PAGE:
The Exponent, a blog for and about Mormon women, had a very interesting post last week called “Women Judges, Women’s Presence: How the Inclusion of Women Changes Things,” which discussed Supreme Court nominee Elena Kagan, the subtle influence of a woman’s presence, and the potential correlation to women in a faith community.
Referring to an NPR article, How Women Changed The High Court … And Didn’t, the writer pulls out a remarkable observation:
“But the point I wanted to focus on was this: the reporter addresses the question of whether female judges judge differently than male judges. A study of more than 7000 decisions shows that men and women do not judge differently – except in one area: sex discrimination. Women judges are 10% more likely to rule in favor of the plaintiff.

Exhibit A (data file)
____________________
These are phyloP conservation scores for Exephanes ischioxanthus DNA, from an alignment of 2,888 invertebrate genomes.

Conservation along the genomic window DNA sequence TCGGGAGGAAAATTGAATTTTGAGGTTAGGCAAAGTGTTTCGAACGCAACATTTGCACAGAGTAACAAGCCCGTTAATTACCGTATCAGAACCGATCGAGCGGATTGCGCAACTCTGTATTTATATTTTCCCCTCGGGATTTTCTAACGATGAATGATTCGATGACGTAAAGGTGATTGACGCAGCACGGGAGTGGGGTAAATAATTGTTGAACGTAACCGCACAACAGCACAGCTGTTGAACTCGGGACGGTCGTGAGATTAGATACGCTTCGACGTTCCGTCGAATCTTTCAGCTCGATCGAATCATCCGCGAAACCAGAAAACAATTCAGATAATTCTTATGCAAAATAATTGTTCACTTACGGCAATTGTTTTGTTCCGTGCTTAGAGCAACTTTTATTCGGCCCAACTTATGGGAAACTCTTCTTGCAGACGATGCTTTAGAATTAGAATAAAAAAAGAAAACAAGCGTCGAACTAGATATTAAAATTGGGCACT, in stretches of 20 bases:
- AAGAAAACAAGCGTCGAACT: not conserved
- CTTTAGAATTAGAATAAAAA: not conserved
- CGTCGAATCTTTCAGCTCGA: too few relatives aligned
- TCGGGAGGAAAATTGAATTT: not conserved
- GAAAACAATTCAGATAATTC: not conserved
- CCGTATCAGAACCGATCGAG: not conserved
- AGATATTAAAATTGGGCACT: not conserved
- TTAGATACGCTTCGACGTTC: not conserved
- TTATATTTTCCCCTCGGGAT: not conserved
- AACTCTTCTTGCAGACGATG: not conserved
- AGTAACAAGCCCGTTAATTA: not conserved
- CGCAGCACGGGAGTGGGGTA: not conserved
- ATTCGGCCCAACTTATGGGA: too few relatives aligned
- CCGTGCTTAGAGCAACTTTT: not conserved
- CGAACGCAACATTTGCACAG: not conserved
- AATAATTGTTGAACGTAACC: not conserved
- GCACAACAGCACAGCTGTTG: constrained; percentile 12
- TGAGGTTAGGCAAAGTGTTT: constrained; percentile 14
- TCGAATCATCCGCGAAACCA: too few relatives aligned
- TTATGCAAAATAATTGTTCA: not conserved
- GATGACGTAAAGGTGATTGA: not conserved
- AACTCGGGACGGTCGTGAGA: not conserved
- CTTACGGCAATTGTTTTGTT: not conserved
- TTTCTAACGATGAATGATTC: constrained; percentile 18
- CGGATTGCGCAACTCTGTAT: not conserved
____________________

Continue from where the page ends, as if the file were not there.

Likewise, in three judge panels which contain at least one women, the men were 15% more likely to rule in favor of the sex discrimination plaintiff than on three judge panels which contain only men.
That last statistic was the most startling to me. A woman judge’s mere presence – just her presence – influences the male judges decisions in this area.”
Apparently, a woman’s mere presence is enough to encourage the consideration of decisions in a different way. The author goes on to wonder how this might affect the administrative meetings of her church, an interesting consideration for the Evangelical church as well, in which women are frequently excluded from key leadership decisions. We’ve already noticed how that played out on Wall Street. Culture is recognizing the value of gender balance. Isn’t it about time the Church – men and women sharing the image of God – did too?